Before I knew what was happening, I was at a 45° angle to the ground. The plates that I rest my feet on struck the floor and thankfully stopped the chair from tipping further. My left hand caught onto a doorknob. I held on to it for dear life thinking that I could push myself upright. It was a useless thought. Together the chair and I weighed close to 650 pounds. I started screaming. Nancy heard me but, she told me, it was such an unearthly scream she assumed I was watching something on television. When she didn't come, I screamed even louder, a terrified cry driven by absolute fear that I would fall forward, sever my spinal cord and complete the injury.

This time, just like the time when I fell on the stairs in my home a year and a half earlier, Nancy came running, realized immediately what had happened and reversed the forward leaning command. Slowly the chair righted itself but not before, for the first time in my life, I had a taste of what it meant to be hysterical.


Getting used to a new apartment after living in a house for 20 years isn't the easiest thing to do, even if both parties are perfectly healthy. For me everything was logistics. How do I get out of bed in the morning? How do I go to the bathroom? How do I get washed? How do I get dressed? How do I find a life for myself outside of Nancy so that she doesn't have to be chained to the life that enchains me? Taken together these are called in the healthcare profession the ADLs, the “activities of daily living.” Medical dictionaries define them as “the things we normally do...such as feeding ourselves, bathing, dressing, grooming, work, homemaking, and leisure.” That doesn't leave room for much else. In fact, it comes down to one word, living.

The short answer to all those questions is simple: you can cope with living by finding a good home care provider. That doesn't help much, does it? Especially if you can’t afford one. That wasn't a problem for us. The blessed VA picked up the tab.

Once again we relied on a referral, this time from someone we trusted. She gave us the name of a small company run by a husband-and-wife team. I never met them, although I did chat occasionally with the wife. As far as I could tell, the firm had compiled a list of caregivers, presumably after careful interviews, and a list of clients. The primary business of the firm was scheduling to get the two together. There was no preliminary interviewing that involved us; no questionnaires to determine compatibility. It was a lot like a potluck supper. No wonder the social worker and case manager at the VA were always vague when we tried to pin them down. They didn't know what would happen the day we got home because no one knew.

Our first caregiver was a thin, good-looking boy. He was quite young, in his mid-20s. He made it clear from the outset that what really turned him on was music. He had taken classes at a local music school, a very good one, and he sang with a group. He played piano and was choirmaster at a church in a nearby suburb. He worked that gig on Sundays. I told him I played the trombone. We bonded over music. He and I had great fun together. We would sing songs in French, songs that he sang as a schoolchild. I remember one of them: Je vais en avion au Mozambique. He sang it to the tune of If you’re happy and you know it, clap your hands.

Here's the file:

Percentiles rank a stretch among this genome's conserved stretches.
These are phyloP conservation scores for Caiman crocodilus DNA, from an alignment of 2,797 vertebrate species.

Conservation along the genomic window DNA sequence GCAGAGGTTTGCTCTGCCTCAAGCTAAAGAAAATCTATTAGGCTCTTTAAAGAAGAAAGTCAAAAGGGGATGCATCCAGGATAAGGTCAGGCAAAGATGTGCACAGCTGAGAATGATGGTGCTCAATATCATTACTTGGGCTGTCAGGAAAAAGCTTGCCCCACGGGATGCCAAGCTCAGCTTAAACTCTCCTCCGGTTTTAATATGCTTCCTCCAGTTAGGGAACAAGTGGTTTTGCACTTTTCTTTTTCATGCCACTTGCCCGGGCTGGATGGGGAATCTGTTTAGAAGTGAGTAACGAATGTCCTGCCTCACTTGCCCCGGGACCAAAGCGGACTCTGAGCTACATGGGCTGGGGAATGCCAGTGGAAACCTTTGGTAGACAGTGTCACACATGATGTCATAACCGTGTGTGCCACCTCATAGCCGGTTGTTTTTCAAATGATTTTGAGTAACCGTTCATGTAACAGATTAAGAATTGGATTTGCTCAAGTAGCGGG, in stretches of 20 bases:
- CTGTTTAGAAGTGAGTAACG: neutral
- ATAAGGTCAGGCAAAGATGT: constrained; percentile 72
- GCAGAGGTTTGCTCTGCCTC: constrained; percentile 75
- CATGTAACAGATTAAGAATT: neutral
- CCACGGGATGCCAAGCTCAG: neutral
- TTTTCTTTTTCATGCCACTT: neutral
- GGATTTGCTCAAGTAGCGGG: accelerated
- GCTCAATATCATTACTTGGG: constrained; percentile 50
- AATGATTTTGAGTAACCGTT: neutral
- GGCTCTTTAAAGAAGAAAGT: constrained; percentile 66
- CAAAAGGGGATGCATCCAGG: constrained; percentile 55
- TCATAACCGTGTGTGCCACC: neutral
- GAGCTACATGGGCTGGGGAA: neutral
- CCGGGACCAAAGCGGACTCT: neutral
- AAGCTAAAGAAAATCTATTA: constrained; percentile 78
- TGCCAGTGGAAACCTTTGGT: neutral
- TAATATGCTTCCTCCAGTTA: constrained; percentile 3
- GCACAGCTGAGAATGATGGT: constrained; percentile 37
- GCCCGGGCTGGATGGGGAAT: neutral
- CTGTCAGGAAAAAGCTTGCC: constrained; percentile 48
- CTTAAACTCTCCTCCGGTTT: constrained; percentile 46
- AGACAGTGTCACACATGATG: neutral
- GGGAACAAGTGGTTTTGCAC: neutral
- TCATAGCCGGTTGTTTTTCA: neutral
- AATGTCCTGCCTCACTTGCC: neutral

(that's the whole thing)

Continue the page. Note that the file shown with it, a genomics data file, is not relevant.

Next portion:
He would tell me about his girlfriend in Canada and show me the sweater she bought for him when he visited her on the weekend. When I asked him if the relationship was serious, he said he didn't know. He said it with a sly smile that I took to mean it wasn’t serious.

The problem was that he didn't want to be a caregiver. It was a way of making a buck until his music could sustain him. At some level I think he resented having to resort to this kind of work. His ambivalence showed up in little passive aggressive ways. He was almost always late. He would use the guest bathroom but not clean up after himself. He would carefully sort out the morning dishes and wash mine but leave Nancy's in the sink. I'm sure he rationalized this by thinking that he worked for me, not us. He knew where to find things in the kitchen, but somehow forgot where they went. He left them for Nancy to sort out. As far as folding laundry and putting it away was concerned, that was as foreign to him as wearing panty hose to choir practice.

These duties are part of the caregivers' job description. The idea is that a caregiver helps the spouse as well as the injured since, in one-way or another, both are injured. Nancy pitched in on these morning chores, but I was sensitive to the need to relieve her from them, especially in the early days of our living alone. She was already the reserve 24/7 caregiver. I wanted her to get all the help possible. A caregiver with issues was not going to provide that.

One day he asked Nancy if she minded if he took time out from his routine to call his sick grandmother in Africa. As a courtesy Nancy left the room. She returned to find him hanging up, not his own cell phone, but our landline. He had tried to make the call on our dime but it didn't go through. If it had, we wouldn't have said anything. It isn't that we are especially forgiving or generous. It is just that there is a kind of covert intimidation that can arise between a caregiver and a caretaker. I simply did not want confrontation with someone on whom I depended so intimately. So I swept a lot under the rug.

It all worked out in the end just as the social worker and case manager at the VA said it would. Our passive aggressive caregiver came less and less often and new caregivers took his place. Eventually he disappeared altogether. The way this change came about was not to deal with the problem head-on. Rather we damned with faint praise. One day someone from the agency called to ask how things were going. Nancy said that they were going well, but with a few lapses. The woman from the agency asked what they were. Nancy read from the list that she had prepared. It contained about 10 items.